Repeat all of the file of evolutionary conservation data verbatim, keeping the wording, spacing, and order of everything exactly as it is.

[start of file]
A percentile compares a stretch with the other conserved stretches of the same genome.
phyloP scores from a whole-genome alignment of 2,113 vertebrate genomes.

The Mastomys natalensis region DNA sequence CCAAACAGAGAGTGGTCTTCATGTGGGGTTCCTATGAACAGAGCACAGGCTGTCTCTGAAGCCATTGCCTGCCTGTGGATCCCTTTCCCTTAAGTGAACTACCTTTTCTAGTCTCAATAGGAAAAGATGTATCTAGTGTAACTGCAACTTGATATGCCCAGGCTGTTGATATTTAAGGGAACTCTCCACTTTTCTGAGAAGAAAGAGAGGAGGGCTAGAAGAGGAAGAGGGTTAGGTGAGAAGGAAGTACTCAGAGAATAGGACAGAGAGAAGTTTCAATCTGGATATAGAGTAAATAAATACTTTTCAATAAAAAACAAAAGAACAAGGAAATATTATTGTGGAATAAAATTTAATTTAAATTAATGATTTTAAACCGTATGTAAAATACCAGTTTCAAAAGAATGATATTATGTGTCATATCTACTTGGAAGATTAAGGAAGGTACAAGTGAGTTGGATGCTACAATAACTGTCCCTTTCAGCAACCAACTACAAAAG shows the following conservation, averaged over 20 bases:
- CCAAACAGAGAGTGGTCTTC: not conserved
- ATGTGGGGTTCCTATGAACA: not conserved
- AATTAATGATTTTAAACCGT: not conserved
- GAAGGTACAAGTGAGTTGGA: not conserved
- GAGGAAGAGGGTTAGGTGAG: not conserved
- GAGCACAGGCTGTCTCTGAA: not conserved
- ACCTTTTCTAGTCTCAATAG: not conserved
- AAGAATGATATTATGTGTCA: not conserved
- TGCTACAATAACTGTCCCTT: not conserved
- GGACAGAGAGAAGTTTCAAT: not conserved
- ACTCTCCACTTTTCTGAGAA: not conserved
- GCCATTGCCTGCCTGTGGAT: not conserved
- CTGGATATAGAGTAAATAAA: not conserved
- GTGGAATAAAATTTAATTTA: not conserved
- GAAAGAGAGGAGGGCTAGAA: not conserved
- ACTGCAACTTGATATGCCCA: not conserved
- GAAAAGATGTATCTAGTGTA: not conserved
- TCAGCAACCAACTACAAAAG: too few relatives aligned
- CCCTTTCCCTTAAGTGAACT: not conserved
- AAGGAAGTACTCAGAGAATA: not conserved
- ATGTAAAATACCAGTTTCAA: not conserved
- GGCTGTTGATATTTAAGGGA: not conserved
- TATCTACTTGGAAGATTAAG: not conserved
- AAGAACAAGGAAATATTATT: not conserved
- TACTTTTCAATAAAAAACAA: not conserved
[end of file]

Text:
A percentile compares a stretch with the other conserved stretches of the same genome.
phyloP scores from a whole-genome alignment of 2,113 vertebrate genomes.

The Mastomys natalensis region DNA sequence CCAAACAGAGAGTGGTCTTCATGTGGGGTTCCTATGAACAGAGCACAGGCTGTCTCTGAAGCCATTGCCTGCCTGTGGATCCCTTTCCCTTAAGTGAACTACCTTTTCTAGTCTCAATAGGAAAAGATGTATCTAGTGTAACTGCAACTTGATATGCCCAGGCTGTTGATATTTAAGGGAACTCTCCACTTTTCTGAGAAGAAAGAGAGGAGGGCTAGAAGAGGAAGAGGGTTAGGTGAGAAGGAAGTACTCAGAGAATAGGACAGAGAGAAGTTTCAATCTGGATATAGAGTAAATAAATACTTTTCAATAAAAAACAAAAGAACAAGGAAATATTATTGTGGAATAAAATTTAATTTAAATTAATGATTTTAAACCGTATGTAAAATACCAGTTTCAAAAGAATGATATTATGTGTCATATCTACTTGGAAGATTAAGGAAGGTACAAGTGAGTTGGATGCTACAATAACTGTCCCTTTCAGCAACCAACTACAAAAG shows the following conservation, averaged over 20 bases:
- CCAAACAGAGAGTGGTCTTC: not conserved
- ATGTGGGGTTCCTATGAACA: not conserved
- AATTAATGATTTTAAACCGT: not conserved
- GAAGGTACAAGTGAGTTGGA: not conserved
- GAGGAAGAGGGTTAGGTGAG: not conserved
- GAGCACAGGCTGTCTCTGAA: not conserved
- ACCTTTTCTAGTCTCAATAG: not conserved
- AAGAATGATATTATGTGTCA: not conserved
- TGCTACAATAACTGTCCCTT: not conserved
- GGACAGAGAGAAGTTTCAAT: not conserved
- ACTCTCCACTTTTCTGAGAA: not conserved
- GCCATTGCCTGCCTGTGGAT: not conserved
- CTGGATATAGAGTAAATAAA: not conserved
- GTGGAATAAAATTTAATTTA: not conserved
- GAAAGAGAGGAGGGCTAGAA: not conserved
- ACTGCAACTTGATATGCCCA: not conserved
- GAAAAGATGTATCTAGTGTA: not conserved
- TCAGCAACCAACTACAAAAG: too few relatives aligned
- CCCTTTCCCTTAAGTGAACT: not conserved
- AAGGAAGTACTCAGAGAATA: not conserved
- ATGTAAAATACCAGTTTCAA: not conserved
- GGCTGTTGATATTTAAGGGA: not conserved
- TATCTACTTGGAAGATTAAG: not conserved
- AAGAACAAGGAAATATTATT: not conserved
- TACTTTTCAATAAAAAACAA: not conserved